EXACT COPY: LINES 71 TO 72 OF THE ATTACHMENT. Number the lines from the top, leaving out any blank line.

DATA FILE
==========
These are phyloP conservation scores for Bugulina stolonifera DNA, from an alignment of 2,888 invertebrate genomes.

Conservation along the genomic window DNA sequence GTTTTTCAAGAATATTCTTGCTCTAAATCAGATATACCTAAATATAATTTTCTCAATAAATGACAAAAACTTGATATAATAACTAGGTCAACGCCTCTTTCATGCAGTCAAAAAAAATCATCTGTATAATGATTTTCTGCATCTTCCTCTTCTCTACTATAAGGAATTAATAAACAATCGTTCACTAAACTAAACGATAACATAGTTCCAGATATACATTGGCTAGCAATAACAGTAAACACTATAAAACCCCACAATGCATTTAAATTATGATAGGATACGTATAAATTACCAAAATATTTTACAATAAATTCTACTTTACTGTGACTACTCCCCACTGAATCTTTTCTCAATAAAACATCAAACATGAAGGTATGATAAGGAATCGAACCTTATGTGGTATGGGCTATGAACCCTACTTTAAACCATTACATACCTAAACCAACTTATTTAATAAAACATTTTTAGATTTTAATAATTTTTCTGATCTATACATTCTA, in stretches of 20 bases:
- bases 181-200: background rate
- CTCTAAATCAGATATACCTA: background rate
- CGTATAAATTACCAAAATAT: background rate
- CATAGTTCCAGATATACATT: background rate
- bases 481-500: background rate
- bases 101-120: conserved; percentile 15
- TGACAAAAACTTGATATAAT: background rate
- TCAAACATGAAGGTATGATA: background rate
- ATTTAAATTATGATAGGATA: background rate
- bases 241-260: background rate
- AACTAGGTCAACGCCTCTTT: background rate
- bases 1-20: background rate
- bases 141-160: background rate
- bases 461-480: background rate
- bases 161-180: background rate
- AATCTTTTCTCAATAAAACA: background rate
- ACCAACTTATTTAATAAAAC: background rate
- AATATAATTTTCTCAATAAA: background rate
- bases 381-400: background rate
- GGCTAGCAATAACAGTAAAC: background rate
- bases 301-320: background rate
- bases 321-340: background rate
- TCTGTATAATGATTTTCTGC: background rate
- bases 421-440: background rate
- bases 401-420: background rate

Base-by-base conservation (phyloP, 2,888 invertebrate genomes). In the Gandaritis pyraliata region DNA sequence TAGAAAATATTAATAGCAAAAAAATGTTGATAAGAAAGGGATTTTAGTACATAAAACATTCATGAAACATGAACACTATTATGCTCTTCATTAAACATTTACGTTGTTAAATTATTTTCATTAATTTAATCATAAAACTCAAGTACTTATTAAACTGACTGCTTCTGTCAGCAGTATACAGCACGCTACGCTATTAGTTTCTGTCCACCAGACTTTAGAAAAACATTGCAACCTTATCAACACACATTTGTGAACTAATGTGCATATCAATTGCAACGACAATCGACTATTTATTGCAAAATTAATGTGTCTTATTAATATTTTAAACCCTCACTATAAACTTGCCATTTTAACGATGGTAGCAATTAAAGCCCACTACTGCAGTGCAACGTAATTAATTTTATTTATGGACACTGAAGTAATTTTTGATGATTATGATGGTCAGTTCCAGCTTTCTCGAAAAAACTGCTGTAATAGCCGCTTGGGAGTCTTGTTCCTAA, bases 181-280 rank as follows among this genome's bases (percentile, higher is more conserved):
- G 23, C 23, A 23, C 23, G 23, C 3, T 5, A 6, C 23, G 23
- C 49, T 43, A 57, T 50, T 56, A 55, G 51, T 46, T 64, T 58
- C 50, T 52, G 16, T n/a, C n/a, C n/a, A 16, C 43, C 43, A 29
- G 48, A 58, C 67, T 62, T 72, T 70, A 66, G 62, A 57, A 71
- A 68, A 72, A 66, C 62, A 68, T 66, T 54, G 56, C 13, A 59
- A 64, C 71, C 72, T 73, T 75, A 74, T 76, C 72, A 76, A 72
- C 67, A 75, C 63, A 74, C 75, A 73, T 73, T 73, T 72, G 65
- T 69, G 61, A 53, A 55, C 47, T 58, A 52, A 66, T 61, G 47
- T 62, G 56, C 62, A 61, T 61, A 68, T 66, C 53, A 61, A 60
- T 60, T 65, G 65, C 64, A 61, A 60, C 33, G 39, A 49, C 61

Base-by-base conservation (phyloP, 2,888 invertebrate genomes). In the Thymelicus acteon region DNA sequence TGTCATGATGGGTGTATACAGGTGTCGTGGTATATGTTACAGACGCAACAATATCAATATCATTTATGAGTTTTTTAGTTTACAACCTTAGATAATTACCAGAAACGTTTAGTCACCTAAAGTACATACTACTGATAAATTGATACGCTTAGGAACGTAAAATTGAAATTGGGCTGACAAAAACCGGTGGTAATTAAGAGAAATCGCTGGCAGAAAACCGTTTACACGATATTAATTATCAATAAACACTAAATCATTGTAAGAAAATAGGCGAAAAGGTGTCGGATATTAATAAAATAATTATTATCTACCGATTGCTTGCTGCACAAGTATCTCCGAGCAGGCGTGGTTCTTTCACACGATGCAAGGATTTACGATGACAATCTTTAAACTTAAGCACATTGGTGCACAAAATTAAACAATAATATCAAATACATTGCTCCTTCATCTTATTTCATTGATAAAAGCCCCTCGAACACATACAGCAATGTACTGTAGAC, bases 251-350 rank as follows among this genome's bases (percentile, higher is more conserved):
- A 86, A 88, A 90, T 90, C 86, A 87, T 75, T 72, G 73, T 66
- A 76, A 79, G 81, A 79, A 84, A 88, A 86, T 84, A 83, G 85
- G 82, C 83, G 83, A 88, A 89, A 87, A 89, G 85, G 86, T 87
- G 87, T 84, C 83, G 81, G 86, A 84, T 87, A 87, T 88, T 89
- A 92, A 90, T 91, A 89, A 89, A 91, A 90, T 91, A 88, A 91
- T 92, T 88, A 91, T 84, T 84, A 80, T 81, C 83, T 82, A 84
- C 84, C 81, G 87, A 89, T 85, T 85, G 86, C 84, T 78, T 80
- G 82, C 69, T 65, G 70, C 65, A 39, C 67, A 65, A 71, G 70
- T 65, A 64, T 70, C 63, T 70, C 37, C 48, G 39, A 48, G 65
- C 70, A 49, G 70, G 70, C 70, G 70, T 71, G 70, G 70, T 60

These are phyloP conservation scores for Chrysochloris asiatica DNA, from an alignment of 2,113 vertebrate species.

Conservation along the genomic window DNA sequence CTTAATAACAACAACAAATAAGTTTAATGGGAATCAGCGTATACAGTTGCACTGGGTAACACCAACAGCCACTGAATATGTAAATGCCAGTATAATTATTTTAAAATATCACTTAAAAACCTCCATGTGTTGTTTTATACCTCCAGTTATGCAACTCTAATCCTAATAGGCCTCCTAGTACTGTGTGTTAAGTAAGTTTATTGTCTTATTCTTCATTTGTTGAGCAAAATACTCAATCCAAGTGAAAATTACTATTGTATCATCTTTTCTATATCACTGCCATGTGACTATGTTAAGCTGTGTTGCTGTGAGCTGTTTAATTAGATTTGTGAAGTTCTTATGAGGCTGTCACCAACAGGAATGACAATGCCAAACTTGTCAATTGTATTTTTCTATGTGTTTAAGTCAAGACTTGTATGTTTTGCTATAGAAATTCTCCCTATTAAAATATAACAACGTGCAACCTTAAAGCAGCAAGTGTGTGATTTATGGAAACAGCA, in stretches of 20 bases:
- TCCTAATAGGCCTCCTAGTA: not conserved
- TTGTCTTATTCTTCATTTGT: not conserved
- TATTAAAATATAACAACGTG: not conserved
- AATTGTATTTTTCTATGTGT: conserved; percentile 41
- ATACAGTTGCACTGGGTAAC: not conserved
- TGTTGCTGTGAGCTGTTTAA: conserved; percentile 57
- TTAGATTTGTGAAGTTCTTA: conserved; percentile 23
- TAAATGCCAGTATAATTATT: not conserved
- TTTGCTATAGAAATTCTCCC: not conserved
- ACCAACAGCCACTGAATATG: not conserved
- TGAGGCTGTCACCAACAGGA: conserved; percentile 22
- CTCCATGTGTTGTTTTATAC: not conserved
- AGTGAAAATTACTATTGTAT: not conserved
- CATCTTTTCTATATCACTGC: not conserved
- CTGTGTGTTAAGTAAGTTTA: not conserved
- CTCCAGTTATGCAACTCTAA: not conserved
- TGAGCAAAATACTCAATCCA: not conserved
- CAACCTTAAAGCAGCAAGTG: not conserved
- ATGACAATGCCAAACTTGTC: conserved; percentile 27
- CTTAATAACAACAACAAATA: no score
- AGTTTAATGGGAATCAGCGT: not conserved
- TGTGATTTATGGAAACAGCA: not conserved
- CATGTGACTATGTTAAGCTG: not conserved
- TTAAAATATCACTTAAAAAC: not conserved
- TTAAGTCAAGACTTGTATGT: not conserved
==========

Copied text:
- CTTAATAACAACAACAAATA: no score
- AGTTTAATGGGAATCAGCGT: not conserved